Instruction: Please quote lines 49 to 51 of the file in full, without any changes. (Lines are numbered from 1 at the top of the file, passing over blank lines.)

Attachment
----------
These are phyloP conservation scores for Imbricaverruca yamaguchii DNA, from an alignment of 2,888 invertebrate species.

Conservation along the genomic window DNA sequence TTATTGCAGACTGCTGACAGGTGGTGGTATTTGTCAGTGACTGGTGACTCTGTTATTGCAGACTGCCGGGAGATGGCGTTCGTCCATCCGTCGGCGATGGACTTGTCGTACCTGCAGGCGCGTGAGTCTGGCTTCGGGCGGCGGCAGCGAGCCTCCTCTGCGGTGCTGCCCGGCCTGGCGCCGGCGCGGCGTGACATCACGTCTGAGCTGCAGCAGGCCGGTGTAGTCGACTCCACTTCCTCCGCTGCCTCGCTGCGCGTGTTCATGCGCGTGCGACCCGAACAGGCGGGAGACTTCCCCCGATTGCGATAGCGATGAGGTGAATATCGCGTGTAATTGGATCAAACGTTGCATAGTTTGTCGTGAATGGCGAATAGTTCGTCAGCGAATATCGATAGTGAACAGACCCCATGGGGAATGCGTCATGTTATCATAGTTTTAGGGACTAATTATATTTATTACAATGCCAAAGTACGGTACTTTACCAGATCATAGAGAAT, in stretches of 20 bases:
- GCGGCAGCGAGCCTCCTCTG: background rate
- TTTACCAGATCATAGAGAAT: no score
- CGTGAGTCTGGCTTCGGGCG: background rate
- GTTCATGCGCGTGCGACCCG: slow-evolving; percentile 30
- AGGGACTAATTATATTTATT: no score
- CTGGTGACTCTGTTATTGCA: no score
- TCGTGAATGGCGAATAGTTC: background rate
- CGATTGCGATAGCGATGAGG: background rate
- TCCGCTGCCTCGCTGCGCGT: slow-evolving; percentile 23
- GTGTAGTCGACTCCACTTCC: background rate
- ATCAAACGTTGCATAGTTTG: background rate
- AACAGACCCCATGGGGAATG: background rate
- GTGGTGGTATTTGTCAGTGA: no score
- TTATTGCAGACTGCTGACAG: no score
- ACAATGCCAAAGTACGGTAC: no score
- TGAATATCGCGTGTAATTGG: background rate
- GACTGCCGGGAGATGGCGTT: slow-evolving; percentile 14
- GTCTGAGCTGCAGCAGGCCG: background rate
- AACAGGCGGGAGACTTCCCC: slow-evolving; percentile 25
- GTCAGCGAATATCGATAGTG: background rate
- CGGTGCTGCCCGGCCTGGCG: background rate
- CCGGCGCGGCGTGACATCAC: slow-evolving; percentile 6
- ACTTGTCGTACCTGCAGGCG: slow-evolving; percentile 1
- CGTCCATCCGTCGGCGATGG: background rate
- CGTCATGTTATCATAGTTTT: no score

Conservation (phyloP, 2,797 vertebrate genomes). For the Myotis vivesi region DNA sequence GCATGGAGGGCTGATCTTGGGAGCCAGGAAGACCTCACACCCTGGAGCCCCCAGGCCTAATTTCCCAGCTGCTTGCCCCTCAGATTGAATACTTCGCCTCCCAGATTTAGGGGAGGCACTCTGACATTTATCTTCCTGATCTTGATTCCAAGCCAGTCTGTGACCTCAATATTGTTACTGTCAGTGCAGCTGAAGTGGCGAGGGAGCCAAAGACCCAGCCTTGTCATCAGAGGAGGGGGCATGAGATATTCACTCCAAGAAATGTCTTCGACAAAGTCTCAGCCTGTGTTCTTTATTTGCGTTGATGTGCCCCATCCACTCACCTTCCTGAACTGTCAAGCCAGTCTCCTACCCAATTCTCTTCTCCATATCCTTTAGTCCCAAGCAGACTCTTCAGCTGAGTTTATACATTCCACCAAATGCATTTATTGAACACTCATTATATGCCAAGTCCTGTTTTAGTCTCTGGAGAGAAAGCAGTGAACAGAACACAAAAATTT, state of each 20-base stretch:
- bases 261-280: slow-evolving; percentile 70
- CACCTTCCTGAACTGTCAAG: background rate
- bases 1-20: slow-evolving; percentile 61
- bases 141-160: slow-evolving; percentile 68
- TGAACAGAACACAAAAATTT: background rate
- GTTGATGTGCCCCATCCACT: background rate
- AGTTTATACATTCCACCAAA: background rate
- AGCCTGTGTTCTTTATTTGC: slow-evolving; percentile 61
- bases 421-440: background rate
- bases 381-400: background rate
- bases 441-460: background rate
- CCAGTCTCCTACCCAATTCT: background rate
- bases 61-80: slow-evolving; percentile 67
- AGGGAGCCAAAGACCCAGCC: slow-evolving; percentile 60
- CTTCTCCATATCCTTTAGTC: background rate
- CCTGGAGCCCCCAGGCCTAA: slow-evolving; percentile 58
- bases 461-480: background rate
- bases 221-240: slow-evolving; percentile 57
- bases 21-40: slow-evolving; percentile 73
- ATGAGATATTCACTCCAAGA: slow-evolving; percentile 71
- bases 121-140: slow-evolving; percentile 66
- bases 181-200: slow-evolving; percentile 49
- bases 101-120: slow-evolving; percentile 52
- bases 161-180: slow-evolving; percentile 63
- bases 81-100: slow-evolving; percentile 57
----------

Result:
- bases 121-140: slow-evolving; percentile 66
- bases 181-200: slow-evolving; percentile 49
- bases 101-120: slow-evolving; percentile 52